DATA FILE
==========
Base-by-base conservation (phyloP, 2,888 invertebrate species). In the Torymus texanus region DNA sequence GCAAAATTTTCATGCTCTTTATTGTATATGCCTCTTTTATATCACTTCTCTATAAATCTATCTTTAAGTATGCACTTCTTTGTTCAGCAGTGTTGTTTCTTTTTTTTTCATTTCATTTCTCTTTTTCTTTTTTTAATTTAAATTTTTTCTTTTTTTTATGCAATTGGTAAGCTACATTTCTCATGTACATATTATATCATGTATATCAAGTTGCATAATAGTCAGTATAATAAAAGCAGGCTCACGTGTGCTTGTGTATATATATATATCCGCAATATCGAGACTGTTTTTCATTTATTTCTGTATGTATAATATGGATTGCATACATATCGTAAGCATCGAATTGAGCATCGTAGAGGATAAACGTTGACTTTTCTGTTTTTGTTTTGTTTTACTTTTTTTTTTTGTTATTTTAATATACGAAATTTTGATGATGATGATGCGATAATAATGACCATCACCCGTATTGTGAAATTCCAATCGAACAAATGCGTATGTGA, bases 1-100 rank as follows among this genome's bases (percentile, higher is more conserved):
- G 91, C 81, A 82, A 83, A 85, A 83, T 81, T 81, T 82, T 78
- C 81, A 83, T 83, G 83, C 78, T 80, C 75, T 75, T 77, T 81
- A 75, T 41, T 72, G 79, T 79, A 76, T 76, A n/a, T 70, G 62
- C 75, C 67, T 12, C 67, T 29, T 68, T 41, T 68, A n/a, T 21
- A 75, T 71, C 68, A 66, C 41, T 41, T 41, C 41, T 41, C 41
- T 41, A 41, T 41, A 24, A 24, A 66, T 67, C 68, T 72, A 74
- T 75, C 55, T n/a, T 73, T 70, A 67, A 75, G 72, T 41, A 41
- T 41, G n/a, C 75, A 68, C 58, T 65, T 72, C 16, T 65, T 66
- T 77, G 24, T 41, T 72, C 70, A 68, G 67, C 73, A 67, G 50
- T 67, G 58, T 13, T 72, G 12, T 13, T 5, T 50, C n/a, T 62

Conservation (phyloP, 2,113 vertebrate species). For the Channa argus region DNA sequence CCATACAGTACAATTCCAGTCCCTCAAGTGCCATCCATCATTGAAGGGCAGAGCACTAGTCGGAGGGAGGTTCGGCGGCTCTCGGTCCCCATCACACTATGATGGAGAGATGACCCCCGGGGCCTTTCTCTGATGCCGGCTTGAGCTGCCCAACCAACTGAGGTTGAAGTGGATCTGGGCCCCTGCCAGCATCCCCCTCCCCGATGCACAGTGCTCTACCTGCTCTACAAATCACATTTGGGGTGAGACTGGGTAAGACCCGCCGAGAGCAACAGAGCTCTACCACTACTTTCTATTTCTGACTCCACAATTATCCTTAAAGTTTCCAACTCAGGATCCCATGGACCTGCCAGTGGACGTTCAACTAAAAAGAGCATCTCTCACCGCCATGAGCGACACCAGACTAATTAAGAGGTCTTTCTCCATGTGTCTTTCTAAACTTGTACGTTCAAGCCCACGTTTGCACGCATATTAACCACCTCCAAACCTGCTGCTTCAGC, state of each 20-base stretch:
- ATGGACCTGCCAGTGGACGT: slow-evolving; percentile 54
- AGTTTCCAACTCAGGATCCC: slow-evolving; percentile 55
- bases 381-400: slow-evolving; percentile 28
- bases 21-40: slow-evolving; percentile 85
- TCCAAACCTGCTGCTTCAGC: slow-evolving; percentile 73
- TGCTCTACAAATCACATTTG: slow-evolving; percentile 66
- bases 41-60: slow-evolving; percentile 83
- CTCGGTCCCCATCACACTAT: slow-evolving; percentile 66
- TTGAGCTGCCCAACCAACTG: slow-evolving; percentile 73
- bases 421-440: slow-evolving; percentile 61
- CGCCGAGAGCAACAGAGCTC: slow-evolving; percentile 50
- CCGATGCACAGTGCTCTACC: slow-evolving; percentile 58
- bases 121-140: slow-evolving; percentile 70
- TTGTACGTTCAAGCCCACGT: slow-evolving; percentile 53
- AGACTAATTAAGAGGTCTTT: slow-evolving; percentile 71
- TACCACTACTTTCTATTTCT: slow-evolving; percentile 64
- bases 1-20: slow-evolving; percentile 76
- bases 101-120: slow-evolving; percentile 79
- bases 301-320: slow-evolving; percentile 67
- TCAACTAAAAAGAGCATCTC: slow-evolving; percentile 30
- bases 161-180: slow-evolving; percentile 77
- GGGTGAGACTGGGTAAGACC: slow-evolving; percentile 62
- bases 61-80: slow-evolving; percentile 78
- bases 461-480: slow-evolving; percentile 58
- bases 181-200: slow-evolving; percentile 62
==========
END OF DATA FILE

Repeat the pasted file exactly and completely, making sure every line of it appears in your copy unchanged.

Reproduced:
Base-by-base conservation (phyloP, 2,888 invertebrate species). In the Torymus texanus region DNA sequence GCAAAATTTTCATGCTCTTTATTGTATATGCCTCTTTTATATCACTTCTCTATAAATCTATCTTTAAGTATGCACTTCTTTGTTCAGCAGTGTTGTTTCTTTTTTTTTCATTTCATTTCTCTTTTTCTTTTTTTAATTTAAATTTTTTCTTTTTTTTATGCAATTGGTAAGCTACATTTCTCATGTACATATTATATCATGTATATCAAGTTGCATAATAGTCAGTATAATAAAAGCAGGCTCACGTGTGCTTGTGTATATATATATATCCGCAATATCGAGACTGTTTTTCATTTATTTCTGTATGTATAATATGGATTGCATACATATCGTAAGCATCGAATTGAGCATCGTAGAGGATAAACGTTGACTTTTCTGTTTTTGTTTTGTTTTACTTTTTTTTTTTGTTATTTTAATATACGAAATTTTGATGATGATGATGCGATAATAATGACCATCACCCGTATTGTGAAATTCCAATCGAACAAATGCGTATGTGA, bases 1-100 rank as follows among this genome's bases (percentile, higher is more conserved):
- G 91, C 81, A 82, A 83, A 85, A 83, T 81, T 81, T 82, T 78
- C 81, A 83, T 83, G 83, C 78, T 80, C 75, T 75, T 77, T 81
- A 75, T 41, T 72, G 79, T 79, A 76, T 76, A n/a, T 70, G 62
- C 75, C 67, T 12, C 67, T 29, T 68, T 41, T 68, A n/a, T 21
- A 75, T 71, C 68, A 66, C 41, T 41, T 41, C 41, T 41, C 41
- T 41, A 41, T 41, A 24, A 24, A 66, T 67, C 68, T 72, A 74
- T 75, C 55, T n/a, T 73, T 70, A 67, A 75, G 72, T 41, A 41
- T 41, G n/a, C 75, A 68, C 58, T 65, T 72, C 16, T 65, T 66
- T 77, G 24, T 41, T 72, C 70, A 68, G 67, C 73, A 67, G 50
- T 67, G 58, T 13, T 72, G 12, T 13, T 5, T 50, C n/a, T 62

Conservation (phyloP, 2,113 vertebrate species). For the Channa argus region DNA sequence CCATACAGTACAATTCCAGTCCCTCAAGTGCCATCCATCATTGAAGGGCAGAGCACTAGTCGGAGGGAGGTTCGGCGGCTCTCGGTCCCCATCACACTATGATGGAGAGATGACCCCCGGGGCCTTTCTCTGATGCCGGCTTGAGCTGCCCAACCAACTGAGGTTGAAGTGGATCTGGGCCCCTGCCAGCATCCCCCTCCCCGATGCACAGTGCTCTACCTGCTCTACAAATCACATTTGGGGTGAGACTGGGTAAGACCCGCCGAGAGCAACAGAGCTCTACCACTACTTTCTATTTCTGACTCCACAATTATCCTTAAAGTTTCCAACTCAGGATCCCATGGACCTGCCAGTGGACGTTCAACTAAAAAGAGCATCTCTCACCGCCATGAGCGACACCAGACTAATTAAGAGGTCTTTCTCCATGTGTCTTTCTAAACTTGTACGTTCAAGCCCACGTTTGCACGCATATTAACCACCTCCAAACCTGCTGCTTCAGC, state of each 20-base stretch:
- ATGGACCTGCCAGTGGACGT: slow-evolving; percentile 54
- AGTTTCCAACTCAGGATCCC: slow-evolving; percentile 55
- bases 381-400: slow-evolving; percentile 28
- bases 21-40: slow-evolving; percentile 85
- TCCAAACCTGCTGCTTCAGC: slow-evolving; percentile 73
- TGCTCTACAAATCACATTTG: slow-evolving; percentile 66
- bases 41-60: slow-evolving; percentile 83
- CTCGGTCCCCATCACACTAT: slow-evolving; percentile 66
- TTGAGCTGCCCAACCAACTG: slow-evolving; percentile 73
- bases 421-440: slow-evolving; percentile 61
- CGCCGAGAGCAACAGAGCTC: slow-evolving; percentile 50
- CCGATGCACAGTGCTCTACC: slow-evolving; percentile 58
- bases 121-140: slow-evolving; percentile 70
- TTGTACGTTCAAGCCCACGT: slow-evolving; percentile 53
- AGACTAATTAAGAGGTCTTT: slow-evolving; percentile 71
- TACCACTACTTTCTATTTCT: slow-evolving; percentile 64
- bases 1-20: slow-evolving; percentile 76
- bases 101-120: slow-evolving; percentile 79
- bases 301-320: slow-evolving; percentile 67
- TCAACTAAAAAGAGCATCTC: slow-evolving; percentile 30
- bases 161-180: slow-evolving; percentile 77
- GGGTGAGACTGGGTAAGACC: slow-evolving; percentile 62
- bases 61-80: slow-evolving; percentile 78
- bases 461-480: slow-evolving; percentile 58
- bases 181-200: slow-evolving; percentile 62